I remember the days when post op pain control was woefully inadequate, especially with regards to paediatric patients.

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  • Jo Bowyer
    replied
    How sheds can help men stave off loneliness after retirement – according to our new research

    https://theconversation.com/how-shed...new%20research

    Leave a comment:


  • Jo Bowyer
    replied
    Angry People May Not Be as Smart as They Think

    https://neurosciencenews.com/anger-i...cissists-9695/

    Summary:
    Researchers report those with trait anger, those who get angry as a disposition, are more likely to overestimate their intelligence level. Interestingly, researchers say, trait anger is linked to grandiose narcissism.

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  • Jo Bowyer
    replied
    Language: ‘untranslatable’ words tell us more about English speakers than other cultures

    https://theconversation.com/language...her%20cultures

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  • Jo Bowyer
    replied
    Team GB star’s death and the pressured world of elite sport

    https://theconversation.com/team-gb-...0elite%20sport

    There’s no denying that being a world class athlete must come with an enormous amount of pressure.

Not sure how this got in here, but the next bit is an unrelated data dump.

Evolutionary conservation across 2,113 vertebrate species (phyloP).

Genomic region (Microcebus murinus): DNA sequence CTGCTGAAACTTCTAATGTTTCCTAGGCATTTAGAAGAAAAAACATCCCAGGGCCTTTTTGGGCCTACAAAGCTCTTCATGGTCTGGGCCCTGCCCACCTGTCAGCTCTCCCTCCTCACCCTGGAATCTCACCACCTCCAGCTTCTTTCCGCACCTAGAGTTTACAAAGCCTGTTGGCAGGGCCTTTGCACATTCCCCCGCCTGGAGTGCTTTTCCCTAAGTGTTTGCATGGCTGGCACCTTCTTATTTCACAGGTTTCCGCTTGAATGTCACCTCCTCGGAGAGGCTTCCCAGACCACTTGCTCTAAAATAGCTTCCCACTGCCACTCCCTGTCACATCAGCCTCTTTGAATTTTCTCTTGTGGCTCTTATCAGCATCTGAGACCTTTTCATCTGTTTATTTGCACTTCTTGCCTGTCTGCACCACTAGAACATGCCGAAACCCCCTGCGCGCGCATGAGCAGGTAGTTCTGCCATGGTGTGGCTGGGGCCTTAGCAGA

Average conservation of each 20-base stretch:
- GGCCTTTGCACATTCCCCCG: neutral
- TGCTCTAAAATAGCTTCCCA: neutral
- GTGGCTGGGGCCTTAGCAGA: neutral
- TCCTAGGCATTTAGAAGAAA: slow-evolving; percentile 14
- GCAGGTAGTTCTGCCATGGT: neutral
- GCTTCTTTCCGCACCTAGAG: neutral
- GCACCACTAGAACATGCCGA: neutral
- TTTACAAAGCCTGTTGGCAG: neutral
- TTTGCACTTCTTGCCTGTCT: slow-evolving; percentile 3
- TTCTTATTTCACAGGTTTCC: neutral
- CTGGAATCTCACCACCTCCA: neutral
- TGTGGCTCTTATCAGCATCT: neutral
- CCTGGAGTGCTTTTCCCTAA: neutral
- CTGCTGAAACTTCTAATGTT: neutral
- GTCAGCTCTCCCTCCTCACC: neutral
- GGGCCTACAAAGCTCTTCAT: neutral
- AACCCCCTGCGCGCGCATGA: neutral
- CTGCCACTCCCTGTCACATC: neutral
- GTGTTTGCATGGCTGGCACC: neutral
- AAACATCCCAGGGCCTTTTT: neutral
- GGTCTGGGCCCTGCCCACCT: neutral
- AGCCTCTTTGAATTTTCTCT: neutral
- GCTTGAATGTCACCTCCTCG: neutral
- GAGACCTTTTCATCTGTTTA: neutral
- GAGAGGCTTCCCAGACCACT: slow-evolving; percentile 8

These accounts have increased awareness of a culture in sport, which places focus on short-term performance at the expense of all else. A culture where the pressures to succeed can have detrimental effects on mental well-being.

    I was a travelling physio for 25 years and to a certain extent, a temporary Mum. Everyone knew that they were there on merit, if the performance indicators dropped, that was it, you were gone. This is particularly hard for a young person who has given everything they have to their sport.

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  • Jo Bowyer
    replied
    Narcissism and self-esteem: A nomological network analysis

    http://journals.plos.org/plosone/art...l.pone.0201088


    Abstract


    Similarity between narcissism and self-esteem seems intuitive, as both capture positive perceptions of the self. In the current undertaking, we provide a broad comparison of the nomological networks of grandiose narcissism and explicit self-esteem. Pooling data from 11 existing samples (N = 4711), we compared the relations of narcissism and self-esteem to developmental experiences, individual differences, interpersonal functioning, and psychopathology. Both constructs are positively related to agentic traits and assertive interpersonal approaches, but differ in relation to agreeableness/communion. Self-esteem emerged as a wholly adaptive construct negatively associated with internalizing psychopathology and generally unrelated to externalizing behaviors. Unlike self-esteem, narcissism was related to callousness, grandiosity, entitlement, and demeaning attitudes towards others that likely partially explain narcissism’s links to maladaptive outcomes.

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  • Jo Bowyer
    replied
    A New Model For How Brain Reward Response May Impact Anorexia

    https://neurosciencenews.com/reward-...anorexia-9617/

    Leave a comment:


  • Jo Bowyer
    commented on 's reply
    Anxiety and the severity of Tension-Type Headache mediate the relation between headache presenteeism and workers’ productivity

    http://journals.plos.org/plosone/art...l.pone.0201189